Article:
But Xuyin and Mipham were really extraordinary. Out of the hundreds in the noisy monasteries, many could generate real virtue and some could attain real insight.

Kirt

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PostPosted: Mon Nov 26, 2012 5:09 am 
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kirtu wrote:
But Xuyin and Mipham were really extraordinary. Out of the hundreds in the noisy monasteries, many could generate real virtue and some could attain real insight.

Sure. Monastic training is beneficial. Solitary retreat is even more beneficial, provided that the practitioner is ready for that level of practice.


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PostPosted: Mon Nov 26, 2012 5:12 am 
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duckfiasco wrote:
Well I'll just hang up my hat then :toilet:

Just proceed one step at a time. :smile:


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PostPosted: Mon Nov 26, 2012 5:50 am 
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tobes wrote:
You give no account at all for the fact that Buddhism in the west is highly institutionalised - across many different traditions, and that the vast majority of western Buddhists - who you are disparagingly 'inclined to agree that they just get things wrong' belong to organised centres. Most of those centres are not revisionist at all.


Not institutionalized to any major extent. We got "Dharma Centers" and few actual monasteries complete with the whole lay and monastic bureaucratic arrangements.

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PostPosted: Mon Nov 26, 2012 6:01 am 
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deepbluehum wrote:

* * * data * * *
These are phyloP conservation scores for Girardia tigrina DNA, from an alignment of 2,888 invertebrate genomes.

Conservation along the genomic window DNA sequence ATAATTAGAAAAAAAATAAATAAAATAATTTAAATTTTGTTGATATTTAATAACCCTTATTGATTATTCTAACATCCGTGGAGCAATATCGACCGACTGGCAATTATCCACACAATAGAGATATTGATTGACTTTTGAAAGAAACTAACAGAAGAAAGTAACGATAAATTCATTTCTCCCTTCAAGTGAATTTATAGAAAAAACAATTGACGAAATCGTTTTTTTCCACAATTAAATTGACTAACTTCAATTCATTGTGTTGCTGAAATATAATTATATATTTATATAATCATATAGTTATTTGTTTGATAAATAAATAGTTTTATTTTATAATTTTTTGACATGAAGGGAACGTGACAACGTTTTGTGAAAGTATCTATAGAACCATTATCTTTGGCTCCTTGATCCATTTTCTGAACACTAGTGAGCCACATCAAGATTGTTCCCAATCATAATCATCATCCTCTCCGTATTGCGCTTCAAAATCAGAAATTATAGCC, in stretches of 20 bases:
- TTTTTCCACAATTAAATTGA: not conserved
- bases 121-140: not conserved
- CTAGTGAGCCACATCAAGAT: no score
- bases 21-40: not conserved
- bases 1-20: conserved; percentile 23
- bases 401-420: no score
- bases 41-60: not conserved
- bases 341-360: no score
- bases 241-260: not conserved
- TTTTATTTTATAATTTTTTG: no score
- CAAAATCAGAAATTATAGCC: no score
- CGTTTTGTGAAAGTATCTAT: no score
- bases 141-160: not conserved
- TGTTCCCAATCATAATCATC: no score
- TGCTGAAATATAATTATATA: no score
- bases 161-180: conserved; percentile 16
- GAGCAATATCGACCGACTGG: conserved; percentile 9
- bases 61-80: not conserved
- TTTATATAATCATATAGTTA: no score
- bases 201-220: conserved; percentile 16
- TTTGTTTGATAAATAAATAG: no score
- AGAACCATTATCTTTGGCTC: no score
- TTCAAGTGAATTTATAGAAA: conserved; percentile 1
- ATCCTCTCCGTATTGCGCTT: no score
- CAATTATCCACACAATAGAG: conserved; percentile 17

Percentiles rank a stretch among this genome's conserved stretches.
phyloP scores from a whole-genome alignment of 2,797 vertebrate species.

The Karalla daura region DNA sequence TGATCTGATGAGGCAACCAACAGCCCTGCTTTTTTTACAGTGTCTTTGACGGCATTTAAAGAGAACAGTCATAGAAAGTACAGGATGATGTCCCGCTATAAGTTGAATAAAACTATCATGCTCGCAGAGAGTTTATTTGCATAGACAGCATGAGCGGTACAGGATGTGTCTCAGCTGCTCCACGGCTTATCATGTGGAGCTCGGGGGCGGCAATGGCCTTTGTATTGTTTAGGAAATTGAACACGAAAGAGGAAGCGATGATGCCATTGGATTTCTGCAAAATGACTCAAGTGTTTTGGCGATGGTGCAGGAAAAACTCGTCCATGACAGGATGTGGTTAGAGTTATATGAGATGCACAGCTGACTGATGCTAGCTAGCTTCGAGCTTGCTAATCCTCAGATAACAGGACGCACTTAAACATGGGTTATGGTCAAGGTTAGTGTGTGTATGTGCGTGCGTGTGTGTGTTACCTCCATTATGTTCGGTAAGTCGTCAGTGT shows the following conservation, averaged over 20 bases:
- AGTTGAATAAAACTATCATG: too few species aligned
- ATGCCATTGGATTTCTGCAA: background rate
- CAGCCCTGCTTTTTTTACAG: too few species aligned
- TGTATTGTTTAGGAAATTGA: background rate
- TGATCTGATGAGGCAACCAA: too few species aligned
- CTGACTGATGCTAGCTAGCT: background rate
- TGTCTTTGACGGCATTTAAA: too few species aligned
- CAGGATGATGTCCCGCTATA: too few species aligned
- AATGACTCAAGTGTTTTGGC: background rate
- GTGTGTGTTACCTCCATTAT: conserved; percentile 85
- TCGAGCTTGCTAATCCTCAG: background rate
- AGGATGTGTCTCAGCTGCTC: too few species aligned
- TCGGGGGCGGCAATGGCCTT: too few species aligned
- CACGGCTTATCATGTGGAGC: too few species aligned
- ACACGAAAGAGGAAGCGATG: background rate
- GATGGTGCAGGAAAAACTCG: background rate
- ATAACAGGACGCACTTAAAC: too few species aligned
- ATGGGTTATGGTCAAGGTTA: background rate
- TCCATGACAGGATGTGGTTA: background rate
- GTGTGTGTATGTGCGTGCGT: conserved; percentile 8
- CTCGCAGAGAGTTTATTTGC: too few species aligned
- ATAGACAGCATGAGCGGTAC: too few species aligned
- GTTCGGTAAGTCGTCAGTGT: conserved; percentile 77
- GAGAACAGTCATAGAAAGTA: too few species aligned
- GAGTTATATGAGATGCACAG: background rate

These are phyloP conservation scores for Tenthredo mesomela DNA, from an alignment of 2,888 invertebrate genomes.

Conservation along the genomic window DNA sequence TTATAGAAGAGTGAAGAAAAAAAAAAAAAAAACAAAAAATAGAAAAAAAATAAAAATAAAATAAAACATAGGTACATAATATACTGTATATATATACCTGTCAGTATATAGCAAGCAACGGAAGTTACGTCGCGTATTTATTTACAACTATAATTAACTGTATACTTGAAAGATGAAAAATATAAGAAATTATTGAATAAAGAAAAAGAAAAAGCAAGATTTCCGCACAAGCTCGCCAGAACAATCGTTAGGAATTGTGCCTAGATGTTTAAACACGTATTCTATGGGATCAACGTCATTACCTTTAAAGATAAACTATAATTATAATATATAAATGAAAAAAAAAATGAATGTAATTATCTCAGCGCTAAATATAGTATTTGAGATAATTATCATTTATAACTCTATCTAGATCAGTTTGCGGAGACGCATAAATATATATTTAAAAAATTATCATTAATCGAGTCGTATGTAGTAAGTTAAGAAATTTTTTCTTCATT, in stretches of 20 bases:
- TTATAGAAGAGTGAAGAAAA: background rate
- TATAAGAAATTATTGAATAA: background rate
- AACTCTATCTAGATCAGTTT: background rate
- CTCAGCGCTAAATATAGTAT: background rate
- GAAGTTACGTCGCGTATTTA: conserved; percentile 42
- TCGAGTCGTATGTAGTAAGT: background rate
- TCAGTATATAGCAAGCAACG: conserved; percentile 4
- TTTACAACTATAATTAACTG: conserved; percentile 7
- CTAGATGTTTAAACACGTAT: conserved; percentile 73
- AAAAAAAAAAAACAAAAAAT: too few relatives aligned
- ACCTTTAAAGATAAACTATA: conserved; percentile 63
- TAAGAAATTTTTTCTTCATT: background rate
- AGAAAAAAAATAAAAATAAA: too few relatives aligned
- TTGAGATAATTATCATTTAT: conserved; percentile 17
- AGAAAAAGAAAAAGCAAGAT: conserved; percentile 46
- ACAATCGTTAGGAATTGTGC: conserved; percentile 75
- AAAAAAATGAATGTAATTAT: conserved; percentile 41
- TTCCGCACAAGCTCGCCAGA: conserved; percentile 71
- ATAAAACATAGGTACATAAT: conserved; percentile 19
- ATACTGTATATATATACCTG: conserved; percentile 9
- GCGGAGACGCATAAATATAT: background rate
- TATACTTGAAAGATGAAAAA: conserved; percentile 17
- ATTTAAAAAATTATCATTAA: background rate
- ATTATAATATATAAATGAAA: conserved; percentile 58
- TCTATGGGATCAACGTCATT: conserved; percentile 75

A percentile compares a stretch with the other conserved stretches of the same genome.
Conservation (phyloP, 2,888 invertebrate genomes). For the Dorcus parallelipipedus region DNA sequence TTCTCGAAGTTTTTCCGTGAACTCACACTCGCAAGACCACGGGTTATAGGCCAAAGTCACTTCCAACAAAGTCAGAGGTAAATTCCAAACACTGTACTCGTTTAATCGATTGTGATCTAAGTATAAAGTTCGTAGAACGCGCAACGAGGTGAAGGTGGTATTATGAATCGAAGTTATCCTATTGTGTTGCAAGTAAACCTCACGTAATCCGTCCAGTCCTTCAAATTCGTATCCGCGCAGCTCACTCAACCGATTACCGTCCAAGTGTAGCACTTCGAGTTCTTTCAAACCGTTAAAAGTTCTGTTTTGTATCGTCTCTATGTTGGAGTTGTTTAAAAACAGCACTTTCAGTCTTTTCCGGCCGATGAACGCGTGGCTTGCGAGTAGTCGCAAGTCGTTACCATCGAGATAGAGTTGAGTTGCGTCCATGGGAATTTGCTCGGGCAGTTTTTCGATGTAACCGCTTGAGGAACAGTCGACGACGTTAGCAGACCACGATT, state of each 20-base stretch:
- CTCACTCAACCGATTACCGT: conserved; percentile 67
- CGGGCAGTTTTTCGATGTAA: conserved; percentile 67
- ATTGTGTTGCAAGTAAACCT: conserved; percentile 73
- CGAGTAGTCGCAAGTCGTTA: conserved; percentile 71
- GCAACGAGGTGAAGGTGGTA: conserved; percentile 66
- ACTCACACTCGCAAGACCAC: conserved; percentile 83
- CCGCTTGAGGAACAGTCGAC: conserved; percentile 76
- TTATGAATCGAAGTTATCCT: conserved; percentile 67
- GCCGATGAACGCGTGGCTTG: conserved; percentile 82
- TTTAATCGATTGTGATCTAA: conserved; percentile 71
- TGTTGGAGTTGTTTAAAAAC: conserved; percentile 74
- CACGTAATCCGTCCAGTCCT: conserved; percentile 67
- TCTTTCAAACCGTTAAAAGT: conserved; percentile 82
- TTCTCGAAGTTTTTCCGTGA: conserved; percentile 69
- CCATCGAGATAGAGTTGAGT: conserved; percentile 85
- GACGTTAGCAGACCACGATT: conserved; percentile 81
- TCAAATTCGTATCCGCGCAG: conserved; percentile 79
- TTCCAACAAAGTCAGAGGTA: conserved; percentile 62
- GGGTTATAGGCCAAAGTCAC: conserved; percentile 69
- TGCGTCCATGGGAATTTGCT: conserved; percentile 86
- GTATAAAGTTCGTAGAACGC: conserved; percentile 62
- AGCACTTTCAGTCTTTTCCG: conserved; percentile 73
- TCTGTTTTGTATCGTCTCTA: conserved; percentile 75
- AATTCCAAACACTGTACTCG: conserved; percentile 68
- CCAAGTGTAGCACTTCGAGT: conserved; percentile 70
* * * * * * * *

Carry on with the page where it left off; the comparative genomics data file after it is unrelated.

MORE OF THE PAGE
Asian elitism duly noted.


You just smacked a strawman.



Quote:
The West has many very brilliant minds and sincere ones at that.


I don't deny that, but a lot of what gets tossed around as "Buddhism" online and in the print media is just wrong. The popular revisionism and secularization of Buddhist traditions especially so. If you tried to teach such nonsense at a Buddhist college in Asia they'd first feel sorry for you, and then ask you to stop (or just assume that since you're a foreigner you haven't been properly taught and hence safely dismiss whatever you're saying as uneducated blabbering).



Quote:
Definitely a very profound Western Dharma can grow here. I don't agree with the condescending attitude toward the West and her dharma practitioners. There's no need to pidgeon-hole and over-generalize.


I hate to say it, but these generalizations often apply. From personal experience I know this to often to be case. That's why I agreed with the aforementioned Chinese monk. It isn't condescending if it is often true. The stereotype of privileged occidentals coming East to learn Dharma, but not really taking it seriously (spiritual tourism?) holds some degree of weight.

If you travel around Asia and get to know a lot of people from various traditions you may or may not come to the same conclusions as I have.

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PostPosted: Mon Nov 26, 2012 8:50 am 
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Jnana wrote:
tobes wrote:
I'm not denying that there are great ascetic traditions in many Buddhism's.

But to take even the tradition you cite here - for every Milarepa in a cave, there are a hundred Kagyupa's in noisy monasteries.

The reference was to great teachers, not the larger mediocrity. Recent examples would include Xuyun and Ju Mipham.

The development of the bodhisattva path and the realization of buddhahood requires the mastery of the four dhyānas (catvāri dhyānā), the four formless attainments (catasra ārūpyasamāpatti), the cessation attainment (nirodhasamāpatti), and the five higher knowledges (pañcābhijñā). Needless to say, this degree of yogic mastery requires a significant amount of meditative training.


Sure. I don't deny this. I deny that the conditions of modernity are any more of an obstacle than other conditions which impede that development.

:anjali:


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PostPosted: Mon Nov 26, 2012 8:59 am